Friday, October 23, 2009
About Me - Who is this LindySez
When I was young, while other kids were watching cartoons and Sheriff John (green light, red light, anyone remember that?) I turned on the Galloping Gourmet and Julia Child. I often helped my Mom in the kitchen, she was a good cook, from Germany, so many of the dishes we had came from there, Sauerbraten ( a long braised beef roast that had been marinated for days in a mixture of wine, onions, garlic and herbs), Hassenpfeffer (Rabbit) and sauerkraut; stuff the neighborhood kids thought was “crazy food”, of course half of them were eating hot dogs, canned spaghetti compliments of Chef Boyardee, and cold cereal, so in comparison I guess we were eating crazy food. My parents also taught me the importance of family meals; we ate together most every night right up until the time I left home. These are traditions I still hold on to. Although my youngest is now a senior in high school and very busy, we try to sit down at least a few times a week, and Sunday night dinner is still pretty much mandatory. Sitting down and sharing a meal is the best way to keep in contact with your children, although I do caution you to keep the conversations light, and to not turn dinner into a nightly confrontation of why you didn’t do this, or why did you do that…but it is an excellent time to share your views and thoughts about the world, and listen to them as they share theirs. Key word there…LISTEN…Old joke – “Why did God give you two ears and only one mouth?”…”So you would use your ears twice as much as your mouth.“
When I was in grade school they had mandatory Home Economics for all the girls, the boys went to Wood Shop. Doesn’t work that way in today’s world, thank goodness, but back then all of us girls were supposed to learn to “take care of our families” and the guys, well, they needed those skills to “work around the house”…funny to think how much the world has changed in such a short time. I remember getting the cooking assignments; some real dandys like Chili with Beans, which was really pretty much kidney beans, in tomato sauce with some cut up chunks of beef, not much chili involved at all; but I made it all in good cheer. Until the day the teacher told us we were going to make a “Broccoli Custard Casserole” for our side dish. NONE of my favs…didn’t like broccoli then, mostly cause it was frozen and then cooked to death, and egg custard, not for me thank you very much, put them together and gag me with spoon. So I told her, “I’ll make it…but I won’t eat it.” The eating of our creations was required, so I again said “not me” and then spent the rest of the period in the principal’s office. I spent a lot more time in the principal’s office after that, but I figured I would rather sit in there than have to eat some of that incredibly inedible stuff they were presenting as food. But I did pass the course and did graduate into the big world of high school. So I thought I would skate through Home Ec…first day of school I go to my class and sit down, the teacher comes in, NO WAY, it’s the same teacher…man, I just can’t believe it…I thought I left her behind in 8th grade..I glare at her, she looks at me, and breaks into a big smile. “I’m sure” she said, “we will get along just fine Linda…in high school you get to pick your own dishes to prepare.” We did get along just fine, cook to cook and by the end of the year I was her assistant.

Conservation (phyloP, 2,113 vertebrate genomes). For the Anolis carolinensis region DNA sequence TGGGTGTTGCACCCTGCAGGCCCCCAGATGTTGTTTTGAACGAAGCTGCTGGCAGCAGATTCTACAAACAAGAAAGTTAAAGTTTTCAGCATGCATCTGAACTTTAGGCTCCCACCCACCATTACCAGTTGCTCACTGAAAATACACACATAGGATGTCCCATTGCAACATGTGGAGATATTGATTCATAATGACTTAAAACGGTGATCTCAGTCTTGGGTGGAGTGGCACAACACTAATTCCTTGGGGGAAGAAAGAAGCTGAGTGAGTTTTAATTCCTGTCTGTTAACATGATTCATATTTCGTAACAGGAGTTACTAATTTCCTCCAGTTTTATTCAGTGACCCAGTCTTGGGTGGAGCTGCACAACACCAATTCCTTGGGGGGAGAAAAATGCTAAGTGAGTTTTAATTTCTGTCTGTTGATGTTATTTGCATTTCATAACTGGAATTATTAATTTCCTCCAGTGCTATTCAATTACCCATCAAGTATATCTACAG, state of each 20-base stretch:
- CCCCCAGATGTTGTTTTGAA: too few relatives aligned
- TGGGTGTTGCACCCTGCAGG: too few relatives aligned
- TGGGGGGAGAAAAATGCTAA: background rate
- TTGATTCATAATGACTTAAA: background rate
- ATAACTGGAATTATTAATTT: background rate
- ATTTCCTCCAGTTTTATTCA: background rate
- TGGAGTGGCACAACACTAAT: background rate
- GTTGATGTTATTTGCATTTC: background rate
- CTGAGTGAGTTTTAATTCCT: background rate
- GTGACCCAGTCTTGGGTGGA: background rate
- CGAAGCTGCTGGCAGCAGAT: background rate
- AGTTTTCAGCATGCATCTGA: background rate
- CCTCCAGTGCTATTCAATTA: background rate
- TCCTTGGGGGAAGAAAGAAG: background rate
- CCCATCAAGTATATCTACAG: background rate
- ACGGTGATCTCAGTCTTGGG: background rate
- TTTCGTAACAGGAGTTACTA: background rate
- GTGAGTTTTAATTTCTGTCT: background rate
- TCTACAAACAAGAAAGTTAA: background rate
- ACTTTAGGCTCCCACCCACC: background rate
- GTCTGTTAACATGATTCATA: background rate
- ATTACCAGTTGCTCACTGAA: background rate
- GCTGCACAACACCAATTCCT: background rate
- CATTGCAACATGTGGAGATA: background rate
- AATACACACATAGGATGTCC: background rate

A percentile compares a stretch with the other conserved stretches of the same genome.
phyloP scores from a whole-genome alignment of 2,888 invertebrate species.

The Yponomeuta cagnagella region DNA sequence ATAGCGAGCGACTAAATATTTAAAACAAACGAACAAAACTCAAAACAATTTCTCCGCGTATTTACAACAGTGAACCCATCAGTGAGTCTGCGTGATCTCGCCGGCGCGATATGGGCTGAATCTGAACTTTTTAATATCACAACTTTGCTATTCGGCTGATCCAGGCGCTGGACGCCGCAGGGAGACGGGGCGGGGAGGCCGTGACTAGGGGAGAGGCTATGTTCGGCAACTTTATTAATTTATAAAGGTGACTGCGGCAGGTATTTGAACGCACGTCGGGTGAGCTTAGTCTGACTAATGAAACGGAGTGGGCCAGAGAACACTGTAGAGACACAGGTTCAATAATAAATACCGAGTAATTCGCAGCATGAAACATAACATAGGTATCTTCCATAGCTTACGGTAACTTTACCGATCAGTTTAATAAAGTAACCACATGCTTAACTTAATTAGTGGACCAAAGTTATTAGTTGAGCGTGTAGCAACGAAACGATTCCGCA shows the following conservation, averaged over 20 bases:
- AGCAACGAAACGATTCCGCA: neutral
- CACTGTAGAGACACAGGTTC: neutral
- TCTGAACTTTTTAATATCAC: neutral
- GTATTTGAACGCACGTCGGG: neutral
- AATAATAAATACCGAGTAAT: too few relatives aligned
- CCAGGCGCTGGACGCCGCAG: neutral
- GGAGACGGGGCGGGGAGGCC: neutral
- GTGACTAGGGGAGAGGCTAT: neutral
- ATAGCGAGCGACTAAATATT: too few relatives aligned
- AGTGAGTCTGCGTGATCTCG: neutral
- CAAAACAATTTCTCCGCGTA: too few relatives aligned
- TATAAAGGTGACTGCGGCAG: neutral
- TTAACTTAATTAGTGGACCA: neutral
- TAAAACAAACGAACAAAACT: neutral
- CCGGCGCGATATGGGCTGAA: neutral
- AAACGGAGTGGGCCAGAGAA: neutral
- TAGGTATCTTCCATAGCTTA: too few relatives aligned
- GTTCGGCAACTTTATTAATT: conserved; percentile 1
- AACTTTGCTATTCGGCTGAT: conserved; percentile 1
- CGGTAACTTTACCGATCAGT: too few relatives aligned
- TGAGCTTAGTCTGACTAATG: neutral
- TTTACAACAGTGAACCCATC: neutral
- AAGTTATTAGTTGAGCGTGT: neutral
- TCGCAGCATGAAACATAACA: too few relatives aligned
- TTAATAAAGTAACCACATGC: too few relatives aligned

I married young; my first husband was not an adventurous eater even though his mother was Belgium. She mostly tried to fit in and cook American, although as time went on; she would sometimes cook something from her “home” and I did learn a few dishes and tricks. But ultimately she mostly cooked from the pages of Ladies Home Journal, Woman’s Day and the like. For my ex it was meat and potatoes…no fish - “you might get a bone.” After 17 years, life moved on. I met my current and last husband soon after.